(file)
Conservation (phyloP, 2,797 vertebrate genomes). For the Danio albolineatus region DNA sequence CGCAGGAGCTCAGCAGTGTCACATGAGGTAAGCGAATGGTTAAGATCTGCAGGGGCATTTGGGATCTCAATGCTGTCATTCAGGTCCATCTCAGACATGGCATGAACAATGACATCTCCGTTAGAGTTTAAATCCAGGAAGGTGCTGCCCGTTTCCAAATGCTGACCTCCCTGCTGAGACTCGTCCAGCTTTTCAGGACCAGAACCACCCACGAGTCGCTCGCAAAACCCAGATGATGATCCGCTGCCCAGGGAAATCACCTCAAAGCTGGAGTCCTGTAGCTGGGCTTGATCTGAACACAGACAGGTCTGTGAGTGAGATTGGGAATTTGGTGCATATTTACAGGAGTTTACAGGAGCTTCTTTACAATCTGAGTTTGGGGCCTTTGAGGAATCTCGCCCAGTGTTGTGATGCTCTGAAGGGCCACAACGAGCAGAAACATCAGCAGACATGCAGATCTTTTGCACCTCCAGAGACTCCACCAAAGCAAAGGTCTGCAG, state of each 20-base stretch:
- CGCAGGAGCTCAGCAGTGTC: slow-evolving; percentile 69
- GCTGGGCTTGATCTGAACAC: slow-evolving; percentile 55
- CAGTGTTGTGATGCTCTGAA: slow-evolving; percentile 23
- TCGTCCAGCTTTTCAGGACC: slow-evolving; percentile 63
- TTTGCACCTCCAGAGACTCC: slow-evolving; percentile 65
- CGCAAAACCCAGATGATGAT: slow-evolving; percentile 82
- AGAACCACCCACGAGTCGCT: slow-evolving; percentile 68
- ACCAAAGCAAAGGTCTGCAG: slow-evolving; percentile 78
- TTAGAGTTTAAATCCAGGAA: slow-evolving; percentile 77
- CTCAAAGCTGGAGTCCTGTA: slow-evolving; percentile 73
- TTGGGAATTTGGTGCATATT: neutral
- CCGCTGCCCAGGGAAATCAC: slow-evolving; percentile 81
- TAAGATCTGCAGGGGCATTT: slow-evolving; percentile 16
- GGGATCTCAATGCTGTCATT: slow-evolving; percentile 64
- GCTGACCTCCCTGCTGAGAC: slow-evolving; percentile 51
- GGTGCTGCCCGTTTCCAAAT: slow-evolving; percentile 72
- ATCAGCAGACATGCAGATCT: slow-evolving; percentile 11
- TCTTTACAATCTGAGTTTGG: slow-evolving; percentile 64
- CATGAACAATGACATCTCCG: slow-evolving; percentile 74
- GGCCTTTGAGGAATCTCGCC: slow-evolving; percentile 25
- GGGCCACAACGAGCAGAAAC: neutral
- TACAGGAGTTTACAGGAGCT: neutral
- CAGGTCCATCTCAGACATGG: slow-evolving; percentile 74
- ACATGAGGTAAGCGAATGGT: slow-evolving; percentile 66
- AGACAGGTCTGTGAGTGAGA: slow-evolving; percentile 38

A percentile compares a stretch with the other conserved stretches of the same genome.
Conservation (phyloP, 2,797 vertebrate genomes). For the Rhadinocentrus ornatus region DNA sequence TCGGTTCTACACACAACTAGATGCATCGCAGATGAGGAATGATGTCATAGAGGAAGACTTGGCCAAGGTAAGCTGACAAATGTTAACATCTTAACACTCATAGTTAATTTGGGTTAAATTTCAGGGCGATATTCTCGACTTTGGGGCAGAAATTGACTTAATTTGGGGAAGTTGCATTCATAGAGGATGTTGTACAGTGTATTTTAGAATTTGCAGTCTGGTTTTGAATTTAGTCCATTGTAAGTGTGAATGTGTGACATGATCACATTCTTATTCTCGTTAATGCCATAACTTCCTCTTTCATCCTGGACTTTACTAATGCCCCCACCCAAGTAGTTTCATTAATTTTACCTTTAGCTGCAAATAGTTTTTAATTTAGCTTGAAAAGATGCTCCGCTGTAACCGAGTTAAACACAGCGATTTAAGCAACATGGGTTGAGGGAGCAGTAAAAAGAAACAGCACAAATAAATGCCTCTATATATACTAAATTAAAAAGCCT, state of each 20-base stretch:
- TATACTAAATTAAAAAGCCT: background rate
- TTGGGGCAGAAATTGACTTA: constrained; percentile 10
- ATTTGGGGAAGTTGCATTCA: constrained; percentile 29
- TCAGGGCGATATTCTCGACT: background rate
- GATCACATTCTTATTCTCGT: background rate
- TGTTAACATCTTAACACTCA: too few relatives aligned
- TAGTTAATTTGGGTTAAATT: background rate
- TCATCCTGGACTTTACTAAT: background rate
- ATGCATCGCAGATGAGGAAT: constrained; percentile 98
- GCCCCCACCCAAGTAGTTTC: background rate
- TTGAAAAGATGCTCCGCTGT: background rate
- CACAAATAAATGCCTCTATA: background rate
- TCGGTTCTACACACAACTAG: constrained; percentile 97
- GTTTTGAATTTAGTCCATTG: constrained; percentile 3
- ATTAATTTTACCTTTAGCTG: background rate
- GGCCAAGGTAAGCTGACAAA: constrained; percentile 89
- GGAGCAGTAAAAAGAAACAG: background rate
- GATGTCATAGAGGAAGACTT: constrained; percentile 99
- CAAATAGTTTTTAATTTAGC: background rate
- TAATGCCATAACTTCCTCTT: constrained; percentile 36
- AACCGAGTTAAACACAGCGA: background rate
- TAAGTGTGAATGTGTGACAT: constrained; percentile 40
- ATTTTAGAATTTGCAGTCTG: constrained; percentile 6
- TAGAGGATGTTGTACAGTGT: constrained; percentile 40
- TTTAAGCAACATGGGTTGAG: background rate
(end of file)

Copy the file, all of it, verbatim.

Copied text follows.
Conservation (phyloP, 2,797 vertebrate genomes). For the Danio albolineatus region DNA sequence CGCAGGAGCTCAGCAGTGTCACATGAGGTAAGCGAATGGTTAAGATCTGCAGGGGCATTTGGGATCTCAATGCTGTCATTCAGGTCCATCTCAGACATGGCATGAACAATGACATCTCCGTTAGAGTTTAAATCCAGGAAGGTGCTGCCCGTTTCCAAATGCTGACCTCCCTGCTGAGACTCGTCCAGCTTTTCAGGACCAGAACCACCCACGAGTCGCTCGCAAAACCCAGATGATGATCCGCTGCCCAGGGAAATCACCTCAAAGCTGGAGTCCTGTAGCTGGGCTTGATCTGAACACAGACAGGTCTGTGAGTGAGATTGGGAATTTGGTGCATATTTACAGGAGTTTACAGGAGCTTCTTTACAATCTGAGTTTGGGGCCTTTGAGGAATCTCGCCCAGTGTTGTGATGCTCTGAAGGGCCACAACGAGCAGAAACATCAGCAGACATGCAGATCTTTTGCACCTCCAGAGACTCCACCAAAGCAAAGGTCTGCAG, state of each 20-base stretch:
- CGCAGGAGCTCAGCAGTGTC: slow-evolving; percentile 69
- GCTGGGCTTGATCTGAACAC: slow-evolving; percentile 55
- CAGTGTTGTGATGCTCTGAA: slow-evolving; percentile 23
- TCGTCCAGCTTTTCAGGACC: slow-evolving; percentile 63
- TTTGCACCTCCAGAGACTCC: slow-evolving; percentile 65
- CGCAAAACCCAGATGATGAT: slow-evolving; percentile 82
- AGAACCACCCACGAGTCGCT: slow-evolving; percentile 68
- ACCAAAGCAAAGGTCTGCAG: slow-evolving; percentile 78
- TTAGAGTTTAAATCCAGGAA: slow-evolving; percentile 77
- CTCAAAGCTGGAGTCCTGTA: slow-evolving; percentile 73
- TTGGGAATTTGGTGCATATT: neutral
- CCGCTGCCCAGGGAAATCAC: slow-evolving; percentile 81
- TAAGATCTGCAGGGGCATTT: slow-evolving; percentile 16
- GGGATCTCAATGCTGTCATT: slow-evolving; percentile 64
- GCTGACCTCCCTGCTGAGAC: slow-evolving; percentile 51
- GGTGCTGCCCGTTTCCAAAT: slow-evolving; percentile 72
- ATCAGCAGACATGCAGATCT: slow-evolving; percentile 11
- TCTTTACAATCTGAGTTTGG: slow-evolving; percentile 64
- CATGAACAATGACATCTCCG: slow-evolving; percentile 74
- GGCCTTTGAGGAATCTCGCC: slow-evolving; percentile 25
- GGGCCACAACGAGCAGAAAC: neutral
- TACAGGAGTTTACAGGAGCT: neutral
- CAGGTCCATCTCAGACATGG: slow-evolving; percentile 74
- ACATGAGGTAAGCGAATGGT: slow-evolving; percentile 66
- AGACAGGTCTGTGAGTGAGA: slow-evolving; percentile 38

A percentile compares a stretch with the other conserved stretches of the same genome.
Conservation (phyloP, 2,797 vertebrate genomes). For the Rhadinocentrus ornatus region DNA sequence TCGGTTCTACACACAACTAGATGCATCGCAGATGAGGAATGATGTCATAGAGGAAGACTTGGCCAAGGTAAGCTGACAAATGTTAACATCTTAACACTCATAGTTAATTTGGGTTAAATTTCAGGGCGATATTCTCGACTTTGGGGCAGAAATTGACTTAATTTGGGGAAGTTGCATTCATAGAGGATGTTGTACAGTGTATTTTAGAATTTGCAGTCTGGTTTTGAATTTAGTCCATTGTAAGTGTGAATGTGTGACATGATCACATTCTTATTCTCGTTAATGCCATAACTTCCTCTTTCATCCTGGACTTTACTAATGCCCCCACCCAAGTAGTTTCATTAATTTTACCTTTAGCTGCAAATAGTTTTTAATTTAGCTTGAAAAGATGCTCCGCTGTAACCGAGTTAAACACAGCGATTTAAGCAACATGGGTTGAGGGAGCAGTAAAAAGAAACAGCACAAATAAATGCCTCTATATATACTAAATTAAAAAGCCT, state of each 20-base stretch:
- TATACTAAATTAAAAAGCCT: background rate
- TTGGGGCAGAAATTGACTTA: constrained; percentile 10
- ATTTGGGGAAGTTGCATTCA: constrained; percentile 29
- TCAGGGCGATATTCTCGACT: background rate
- GATCACATTCTTATTCTCGT: background rate
- TGTTAACATCTTAACACTCA: too few relatives aligned
- TAGTTAATTTGGGTTAAATT: background rate
- TCATCCTGGACTTTACTAAT: background rate
- ATGCATCGCAGATGAGGAAT: constrained; percentile 98
- GCCCCCACCCAAGTAGTTTC: background rate
- TTGAAAAGATGCTCCGCTGT: background rate
- CACAAATAAATGCCTCTATA: background rate
- TCGGTTCTACACACAACTAG: constrained; percentile 97
- GTTTTGAATTTAGTCCATTG: constrained; percentile 3
- ATTAATTTTACCTTTAGCTG: background rate
- GGCCAAGGTAAGCTGACAAA: constrained; percentile 89
- GGAGCAGTAAAAAGAAACAG: background rate
- GATGTCATAGAGGAAGACTT: constrained; percentile 99
- CAAATAGTTTTTAATTTAGC: background rate
- TAATGCCATAACTTCCTCTT: constrained; percentile 36
- AACCGAGTTAAACACAGCGA: background rate
- TAAGTGTGAATGTGTGACAT: constrained; percentile 40
- ATTTTAGAATTTGCAGTCTG: constrained; percentile 6
- TAGAGGATGTTGTACAGTGT: constrained; percentile 40
- TTTAAGCAACATGGGTTGAG: background rate